S

S

Singularity

A point at which the curvature of spacetime becomes infinite. Singularities can form — for example — when too much matter is squeezed into a region which is too small. Singularities are found at the center of a Black Hole, at the beginning of the Universe in the Big Bang, and at the end of the Universe (if it ever comes) in the Big Crunch. Many scientists believe — though there is no solid evidence — that all singularities in the present Universe lie hidden behind Event Horizons. This is the "Cosmic Censorship Conjecture".

Back to Top

Singularity Theorem

A theorem (a mathematically proven fact) which shows that a singularity must exist under certain circumstances. For example, physicists have shown that the Universe must have begun with a singularity.

Back to Top

Spacetime

A concept in physics which merges our usual notion of space with our usual notion of time.

Back to Top

Special Theory of Relativity

Einstein's version of the laws of physics, when there is no gravity. The two fundamental concepts in the foundation of this theory are equality of observers, and the constancy of the speed of light. The first of these means that the laws of physics must be the same, no matter how quickly an observer is moving. The second means that everyone measures the exact same speed of light. This theory is useful whenever the effects of gravity can be ignored, but objects are moving at nearly the speed of light. It has been successfully tested many times in particle accelerators, and orbiting spacecraft. For objects moving much more slowly than light, Special Relativity becomes very nearly the same as Newton's theory, which is much easier to use.

Back to Top

Speed

For a wave, the speed of a particular point (such as its crest).

Back to Top

Speed of Light

A constant of Nature. This speed is precisely 299,792,458 meters per second, or roughly 670,616,629 miles per hour. One of the most unusual discoveries of science has been the fact that all Observers measure light as moving at exactly this speed, even if those observers are moving relative to each other. This fact is one of the basic ingredients in Einstein's Special Theory of Relativity.

Back to Top

Spin

An intrinsic property of particles. (That is, a property which does not change. Mass and electric charge are examples of intrinsic properties.) Spin is related to the usual notion of spin, though it is a little more difficult to understand. Spin comes in units of 1/2, so that a particle may have a spin of 0, 1/2, 1, 3/2, and so on. A particle's spin determines whether it is a Fermion or a Boson.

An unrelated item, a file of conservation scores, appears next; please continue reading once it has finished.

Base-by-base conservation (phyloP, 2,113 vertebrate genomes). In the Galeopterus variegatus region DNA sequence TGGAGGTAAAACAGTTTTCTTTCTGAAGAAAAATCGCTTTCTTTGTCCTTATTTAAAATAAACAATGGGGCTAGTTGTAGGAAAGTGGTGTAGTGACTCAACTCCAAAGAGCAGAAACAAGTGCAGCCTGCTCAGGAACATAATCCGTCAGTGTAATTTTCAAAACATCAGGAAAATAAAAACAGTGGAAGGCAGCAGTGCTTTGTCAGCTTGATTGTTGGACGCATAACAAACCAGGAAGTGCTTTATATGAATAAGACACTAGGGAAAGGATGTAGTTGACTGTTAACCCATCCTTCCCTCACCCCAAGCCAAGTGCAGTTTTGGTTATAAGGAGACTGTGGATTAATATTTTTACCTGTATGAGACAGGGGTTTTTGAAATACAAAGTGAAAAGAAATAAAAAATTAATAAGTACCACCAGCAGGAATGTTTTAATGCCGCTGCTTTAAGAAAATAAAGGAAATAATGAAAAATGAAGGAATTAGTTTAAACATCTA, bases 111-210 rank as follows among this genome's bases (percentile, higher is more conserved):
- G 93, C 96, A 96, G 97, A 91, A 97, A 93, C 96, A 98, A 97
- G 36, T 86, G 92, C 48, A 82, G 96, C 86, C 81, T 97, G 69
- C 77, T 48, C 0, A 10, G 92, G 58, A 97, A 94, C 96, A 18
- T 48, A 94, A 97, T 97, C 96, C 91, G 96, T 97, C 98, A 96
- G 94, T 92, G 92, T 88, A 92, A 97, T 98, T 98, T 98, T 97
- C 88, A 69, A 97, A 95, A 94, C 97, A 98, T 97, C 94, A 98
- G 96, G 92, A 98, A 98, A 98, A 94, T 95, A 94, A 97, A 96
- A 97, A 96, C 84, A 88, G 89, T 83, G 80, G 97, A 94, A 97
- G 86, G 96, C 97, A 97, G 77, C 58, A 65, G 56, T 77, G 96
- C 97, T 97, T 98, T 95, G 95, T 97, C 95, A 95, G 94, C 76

Back to Top

Stochastic

Pertaining to a process involving a randomly-determined sequence of observations.

Back to Top

String

The fundamental object in String Theory, which replaces the notion of a particle in standard Quantum Mechanics. Rather than being a simple point-like object, fundamental particles become tiny strings or loops. The vibrations of these strings result in various properties like spin.

Back to Top

String Theory

A theory of physics taking the String as its fundamental object. This theory attempts to solve problems in standard Quantum Mechanics and Quantum Field Theory. It actually predicts the existence of gravity.

Back to Top

Supernova

Violently exploding stars which shine very brightly for days or weeks. They occur when the fuel for nuclear reactions is used up, and a star cools. Gravity pulls all the matter down toward the star's center. If this happens quickly, nuclear reactions may suddenly begin again, detonating the star in a nuclear explosion.

Back to Top

Superstring

Another name for a "Supersymmetric String", which is usually referred to simply as a String.

Back to Top

Sympathetic Resonance

A phenomenon in which an object with a natural resonant frequency is excited by the vibrations of another object vibrating at the same frequency. For example, a singer breaking a wine glass with her voice demonstrates an extreme sympathetic vibration of the glass, excited by the vibrations of the singer's voice.

Back to Top

Four Areas of Science

Inspiration

In the 1st year of the period Chih-ho, the 5th moon, the day chi-ch'ou, a guest star appeared...

Yang Wei-T'e, Imperial Astronomer of the Sung Dynasty, 1054 A.D.

Featured Video

About SXS

The SXS project is a collaborative research effort involving multiple institutions. Our goal is the simulation of black holes and other extreme spacetimes to gain a better understanding of Relativity, and the physics of exotic objects in the distant cosmos.

The SXS project is supported by Canada Research Chairs, CFI, CIfAR, Compute Canada, Max Planck Society, NASA, NSERC, the NSF, Ontario MEDI, the Sherman Fairchild Foundation, and XSEDE.

Our Latest Tweet